You make it sound like spineys are some unique animal in the universe and no one else has pain. You couldn't be any more wrong. There are millions of people who have physical pain from so many different medical issues. Then ones with mental pain. Then the mix. There is nothing unique about spinal pain or spineys. It's just another medical condition that causes pain.

    The guy who posted about his approach will surpass most on here because he pushed.
  • She did say "the regular population" Graham, so I don't think she was including any other group that suffers from pain. And to say that most don't push on here is not exactly valid, how do you know if people are pushing or not? You don't.
    APROUD CANADIANveteranButNOTa doctor, my thoughts are my own
  • dilaurodilauro ConnecticutPosts: 9,842
    There is a very fine line that we can follow in terms of what we can do and what we shouldn't

    By nature, once we start to fell better, we want to return to some of the things we did in the past.

    Problem is, we cant always do that.

    I know that by becoming more active, trying to ge lean and fit, eating better, etc are things we all want to accomplish.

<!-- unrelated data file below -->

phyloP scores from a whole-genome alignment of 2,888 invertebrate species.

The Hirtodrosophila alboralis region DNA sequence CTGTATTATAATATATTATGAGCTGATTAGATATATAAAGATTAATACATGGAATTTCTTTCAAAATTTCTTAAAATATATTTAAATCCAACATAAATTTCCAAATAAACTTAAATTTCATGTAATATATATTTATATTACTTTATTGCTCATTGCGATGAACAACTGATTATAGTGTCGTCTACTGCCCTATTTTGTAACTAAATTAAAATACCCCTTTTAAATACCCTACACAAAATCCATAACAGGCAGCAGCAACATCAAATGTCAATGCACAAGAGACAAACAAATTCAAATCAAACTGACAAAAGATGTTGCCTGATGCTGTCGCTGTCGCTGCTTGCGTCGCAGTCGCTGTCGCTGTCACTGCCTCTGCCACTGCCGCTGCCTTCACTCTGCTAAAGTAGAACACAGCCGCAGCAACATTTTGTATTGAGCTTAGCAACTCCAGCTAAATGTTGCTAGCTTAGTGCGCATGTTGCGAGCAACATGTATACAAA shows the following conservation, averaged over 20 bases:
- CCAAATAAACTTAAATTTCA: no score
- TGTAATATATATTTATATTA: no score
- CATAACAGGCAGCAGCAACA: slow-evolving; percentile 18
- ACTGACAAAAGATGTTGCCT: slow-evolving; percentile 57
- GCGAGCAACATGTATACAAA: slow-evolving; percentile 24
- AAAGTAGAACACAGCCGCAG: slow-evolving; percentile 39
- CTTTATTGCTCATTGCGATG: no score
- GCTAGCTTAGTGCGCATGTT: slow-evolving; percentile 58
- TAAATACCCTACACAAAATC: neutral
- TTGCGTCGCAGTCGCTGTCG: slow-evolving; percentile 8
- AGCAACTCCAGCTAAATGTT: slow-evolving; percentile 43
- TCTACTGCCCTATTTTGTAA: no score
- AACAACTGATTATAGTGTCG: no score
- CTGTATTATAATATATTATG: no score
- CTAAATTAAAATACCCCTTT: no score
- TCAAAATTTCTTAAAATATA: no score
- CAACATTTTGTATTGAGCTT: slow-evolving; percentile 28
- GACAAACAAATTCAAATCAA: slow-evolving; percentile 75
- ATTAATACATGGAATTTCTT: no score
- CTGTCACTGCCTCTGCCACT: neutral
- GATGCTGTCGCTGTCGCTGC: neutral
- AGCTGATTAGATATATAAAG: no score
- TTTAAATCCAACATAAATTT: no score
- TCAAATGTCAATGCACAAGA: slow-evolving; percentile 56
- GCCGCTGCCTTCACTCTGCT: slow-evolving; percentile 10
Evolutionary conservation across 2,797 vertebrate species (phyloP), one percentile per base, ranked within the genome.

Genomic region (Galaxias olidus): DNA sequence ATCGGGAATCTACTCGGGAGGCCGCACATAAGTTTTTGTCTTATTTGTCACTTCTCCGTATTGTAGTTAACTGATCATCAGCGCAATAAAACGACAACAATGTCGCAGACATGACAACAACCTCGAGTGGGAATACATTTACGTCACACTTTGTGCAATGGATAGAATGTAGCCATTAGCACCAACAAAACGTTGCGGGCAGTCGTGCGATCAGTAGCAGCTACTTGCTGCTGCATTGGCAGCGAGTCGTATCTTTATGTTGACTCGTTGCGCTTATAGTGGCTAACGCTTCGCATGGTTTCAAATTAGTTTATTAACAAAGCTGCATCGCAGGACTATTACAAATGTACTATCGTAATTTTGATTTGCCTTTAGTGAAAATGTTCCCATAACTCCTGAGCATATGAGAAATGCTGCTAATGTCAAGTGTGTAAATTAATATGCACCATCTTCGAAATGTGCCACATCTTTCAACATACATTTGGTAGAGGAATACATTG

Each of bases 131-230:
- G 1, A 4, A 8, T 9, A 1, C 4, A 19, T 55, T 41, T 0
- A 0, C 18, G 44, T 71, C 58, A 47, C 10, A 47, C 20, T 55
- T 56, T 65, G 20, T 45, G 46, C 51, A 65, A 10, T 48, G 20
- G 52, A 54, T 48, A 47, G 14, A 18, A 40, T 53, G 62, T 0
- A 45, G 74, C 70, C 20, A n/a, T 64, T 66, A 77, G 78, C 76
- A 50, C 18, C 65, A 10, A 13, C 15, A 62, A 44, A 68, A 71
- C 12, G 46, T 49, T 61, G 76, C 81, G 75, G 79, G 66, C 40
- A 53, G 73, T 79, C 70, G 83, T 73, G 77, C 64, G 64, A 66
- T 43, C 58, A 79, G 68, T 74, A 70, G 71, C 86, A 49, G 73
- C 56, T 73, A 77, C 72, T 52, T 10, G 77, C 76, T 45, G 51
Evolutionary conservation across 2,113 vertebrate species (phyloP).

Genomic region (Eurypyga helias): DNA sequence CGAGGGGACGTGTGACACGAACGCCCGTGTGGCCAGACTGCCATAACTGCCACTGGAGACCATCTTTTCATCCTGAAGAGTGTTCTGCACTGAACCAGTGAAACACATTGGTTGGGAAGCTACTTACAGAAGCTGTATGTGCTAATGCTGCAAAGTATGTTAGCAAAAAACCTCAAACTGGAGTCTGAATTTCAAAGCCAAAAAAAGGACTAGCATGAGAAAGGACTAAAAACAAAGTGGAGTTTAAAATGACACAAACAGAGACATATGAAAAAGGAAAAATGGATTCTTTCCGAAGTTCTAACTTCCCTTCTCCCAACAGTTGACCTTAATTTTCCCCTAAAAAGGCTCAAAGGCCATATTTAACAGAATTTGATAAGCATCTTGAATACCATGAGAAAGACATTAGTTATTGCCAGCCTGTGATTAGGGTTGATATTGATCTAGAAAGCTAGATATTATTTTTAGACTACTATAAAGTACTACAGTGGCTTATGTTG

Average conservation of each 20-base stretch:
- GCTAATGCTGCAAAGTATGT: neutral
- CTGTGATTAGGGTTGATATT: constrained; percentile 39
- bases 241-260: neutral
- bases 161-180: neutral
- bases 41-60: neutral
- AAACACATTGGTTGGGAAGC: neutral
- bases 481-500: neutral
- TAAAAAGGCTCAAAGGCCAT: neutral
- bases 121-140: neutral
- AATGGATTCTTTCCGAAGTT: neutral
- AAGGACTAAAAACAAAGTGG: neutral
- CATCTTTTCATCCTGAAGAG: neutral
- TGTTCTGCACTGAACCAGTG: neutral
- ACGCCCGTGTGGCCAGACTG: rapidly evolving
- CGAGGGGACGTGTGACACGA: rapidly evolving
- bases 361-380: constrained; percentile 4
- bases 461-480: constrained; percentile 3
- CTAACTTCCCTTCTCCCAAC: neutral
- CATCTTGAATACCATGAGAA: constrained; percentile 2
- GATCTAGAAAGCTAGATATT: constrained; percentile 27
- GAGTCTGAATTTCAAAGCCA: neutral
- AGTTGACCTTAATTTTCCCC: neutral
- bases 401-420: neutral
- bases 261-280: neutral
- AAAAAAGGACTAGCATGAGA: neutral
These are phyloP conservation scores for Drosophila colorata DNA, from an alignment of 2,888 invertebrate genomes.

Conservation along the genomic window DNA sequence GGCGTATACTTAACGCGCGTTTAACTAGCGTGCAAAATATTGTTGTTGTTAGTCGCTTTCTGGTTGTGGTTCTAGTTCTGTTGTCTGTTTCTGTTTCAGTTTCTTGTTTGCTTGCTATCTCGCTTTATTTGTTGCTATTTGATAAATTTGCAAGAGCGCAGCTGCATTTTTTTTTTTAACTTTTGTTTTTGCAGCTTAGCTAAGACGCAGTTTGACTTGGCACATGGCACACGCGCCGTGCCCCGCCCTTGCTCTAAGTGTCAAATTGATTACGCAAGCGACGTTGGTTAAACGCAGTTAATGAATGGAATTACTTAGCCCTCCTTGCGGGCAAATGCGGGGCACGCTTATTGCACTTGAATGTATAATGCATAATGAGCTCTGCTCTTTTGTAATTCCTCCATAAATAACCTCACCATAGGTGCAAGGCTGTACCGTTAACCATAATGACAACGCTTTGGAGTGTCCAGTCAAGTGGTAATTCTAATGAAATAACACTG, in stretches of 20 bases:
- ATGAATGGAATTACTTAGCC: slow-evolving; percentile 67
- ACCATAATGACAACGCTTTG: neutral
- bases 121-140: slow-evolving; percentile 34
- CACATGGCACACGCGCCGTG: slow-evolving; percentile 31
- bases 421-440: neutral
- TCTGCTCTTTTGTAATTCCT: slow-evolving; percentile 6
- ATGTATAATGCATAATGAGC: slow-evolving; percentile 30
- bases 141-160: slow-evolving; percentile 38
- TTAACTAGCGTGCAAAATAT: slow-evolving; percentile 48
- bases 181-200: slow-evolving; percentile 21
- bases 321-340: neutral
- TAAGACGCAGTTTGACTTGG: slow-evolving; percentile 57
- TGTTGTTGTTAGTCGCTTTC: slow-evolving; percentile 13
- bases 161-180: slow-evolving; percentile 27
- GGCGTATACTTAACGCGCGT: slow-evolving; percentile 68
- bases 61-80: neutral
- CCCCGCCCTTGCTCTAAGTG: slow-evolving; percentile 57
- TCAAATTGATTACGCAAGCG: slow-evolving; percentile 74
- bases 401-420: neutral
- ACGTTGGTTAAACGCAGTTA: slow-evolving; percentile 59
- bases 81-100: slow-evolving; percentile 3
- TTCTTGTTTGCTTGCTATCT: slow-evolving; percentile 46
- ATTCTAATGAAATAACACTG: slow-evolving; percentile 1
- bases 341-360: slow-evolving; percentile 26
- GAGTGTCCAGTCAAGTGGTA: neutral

Can we do that? I believe to an extent we can. Each situation is different. What Cathie has and .her limitations are not the same as mine, or yours.

    But when we can and where we can, we should try to push ourselves a bit. For some, that may mean taking a dog for a walk, for others that may mean raking a lawn.

    But as Cathie pointed out in her original thread, sitting back and doing nothing wont help, we have to push ourselves a bit , just to be able to move ahead.

    Ron DiLauro Spine-Health System Administrator
    I am not a medical professional. I comment on personal experiences
    You can email me at: rdilauro@veritashealth.com
  • Graham,

    I love you to death, but in our world "we ARE a unique animal"... Just like if we had cancer and were on another support site, we are unique there! I think you were a bit harsh on your response.

    I am facing more surgeries this year, and even with that, like Cathy mentioned, I try to be more active. Pain, warts and all! On this site, we are a collective of various spinal issues, and support each other. Yes, we are unique in our medical issues.

    Yes, other sites that specialize to support other painful conditions, *they* too are unique to their situation. Please keep the perspective of the OP - she isn't saying *we* are the only ones in pain, she is stating what WE go through...I'm rather disappointed at your post Graham. Nuff said.

    PCTF C4 - T2, Laminectomies C5, C6 & C7. Severe Palsy left arm/hand.
  • Great post, Cathie! I'm 4 weeks post-op, so I'm trying to find a balance between rest and activity. I don't go back for another follow-up appt until the 23rd, unless they move my appt up. I believe I'm having issues with another disc. However, I really want to get fit and lose some weight, and see if that helps with some of my pain issues. Once the surgeon clears me to do so, I'd love to try Zumba.